The end of the First World War had seen the creation of new countries in central Europe. Two of these – the Second Polish Republic and Lithuania, found themselves at loggerheads, disagreeing on where the border between the two countries actually was, ownership of the Lithuanian capital, Vilnius and disagreement over the future of Lithuania itself. Although both countries were also involved in fighting Soviet forces, tensions continued to worsen between the two countries in 1919 and with the failure of the demarcation lines to resolve the issue, it was inevitable that fighting would break out at some point between the two countries.

Attempts to resolve the situation with the introduction of demarcation lines – the final one being the Foch Line – were to ultimately fail, as neither Poland nor Lithuania were happy with the compromise. This would come to a head at Sejny, a town in what is now North-eastern Poland but at the time, was controlled by Lithuania, much to the Poles displeasure.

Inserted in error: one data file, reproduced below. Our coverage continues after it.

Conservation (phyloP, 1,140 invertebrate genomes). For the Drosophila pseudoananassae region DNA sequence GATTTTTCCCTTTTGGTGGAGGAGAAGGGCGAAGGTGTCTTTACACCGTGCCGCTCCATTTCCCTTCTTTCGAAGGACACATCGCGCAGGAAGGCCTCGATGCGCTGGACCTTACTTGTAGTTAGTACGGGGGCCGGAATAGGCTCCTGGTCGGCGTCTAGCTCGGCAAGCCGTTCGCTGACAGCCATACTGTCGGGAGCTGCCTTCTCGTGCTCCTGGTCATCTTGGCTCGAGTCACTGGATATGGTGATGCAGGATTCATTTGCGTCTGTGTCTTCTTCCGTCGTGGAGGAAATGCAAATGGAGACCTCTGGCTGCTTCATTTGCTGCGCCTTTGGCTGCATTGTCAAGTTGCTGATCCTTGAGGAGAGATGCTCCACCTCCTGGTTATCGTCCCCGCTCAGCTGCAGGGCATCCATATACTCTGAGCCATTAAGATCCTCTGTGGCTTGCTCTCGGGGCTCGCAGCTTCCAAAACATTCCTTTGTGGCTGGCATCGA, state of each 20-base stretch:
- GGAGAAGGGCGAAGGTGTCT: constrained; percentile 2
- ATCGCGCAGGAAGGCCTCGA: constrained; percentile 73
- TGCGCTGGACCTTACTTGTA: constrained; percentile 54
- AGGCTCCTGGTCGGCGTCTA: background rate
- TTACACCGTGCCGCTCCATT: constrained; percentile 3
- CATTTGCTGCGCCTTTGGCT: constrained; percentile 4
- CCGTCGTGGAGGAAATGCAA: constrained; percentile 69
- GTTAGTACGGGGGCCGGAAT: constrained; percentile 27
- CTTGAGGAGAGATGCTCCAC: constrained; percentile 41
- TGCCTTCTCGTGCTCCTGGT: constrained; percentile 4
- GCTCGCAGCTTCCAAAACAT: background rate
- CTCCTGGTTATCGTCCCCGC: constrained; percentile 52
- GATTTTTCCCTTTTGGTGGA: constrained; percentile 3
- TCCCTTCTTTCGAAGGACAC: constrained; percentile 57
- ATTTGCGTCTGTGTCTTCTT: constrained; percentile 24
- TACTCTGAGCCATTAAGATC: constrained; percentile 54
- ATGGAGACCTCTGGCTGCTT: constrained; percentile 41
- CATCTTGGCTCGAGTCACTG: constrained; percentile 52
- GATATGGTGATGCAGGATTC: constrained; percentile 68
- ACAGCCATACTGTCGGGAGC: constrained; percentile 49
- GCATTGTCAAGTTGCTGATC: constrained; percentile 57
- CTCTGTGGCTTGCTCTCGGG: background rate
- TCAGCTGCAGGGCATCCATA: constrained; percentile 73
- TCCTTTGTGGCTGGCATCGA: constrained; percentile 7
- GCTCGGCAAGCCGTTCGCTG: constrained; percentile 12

Sejny marked on a Polish map dated 1919.

Sejny Uprising

The Lithuanians had reluctantly obeyed the terms of the Foch line and began to move their troops (roughly 350 soldiers) back towards the new, agreed border between Poland and Lithuania. However, they only pulled back as far as Sejny and remained there,

ignoring the terms of the demarcation line, with their intent to stay alarming the local Polish population.

The Lithuanians claiming the terms of the Foch Line may yet be altered and so they wished to protect Lithuanian interests in the area. 

In response, the Poles organised a rally on August 12, with 100 of them demanding the area come under Polish control, claiming that: Sjeny had changed handed frequently over the previous years – being controlled by both the Russian and Germans Empires previously - so was an obvious location for matters to escalate further.

A counter protest by Lithuanians also took place on August 17th, proclaiming:

The Lithuanian Prime Minister himself, Mykolas Sleževičius visited Sejny and encouraged his countrymen to defend their lands:

With such inflammatory rhetoric being spouted from both sides, it is little wonder events spiralled so quickly.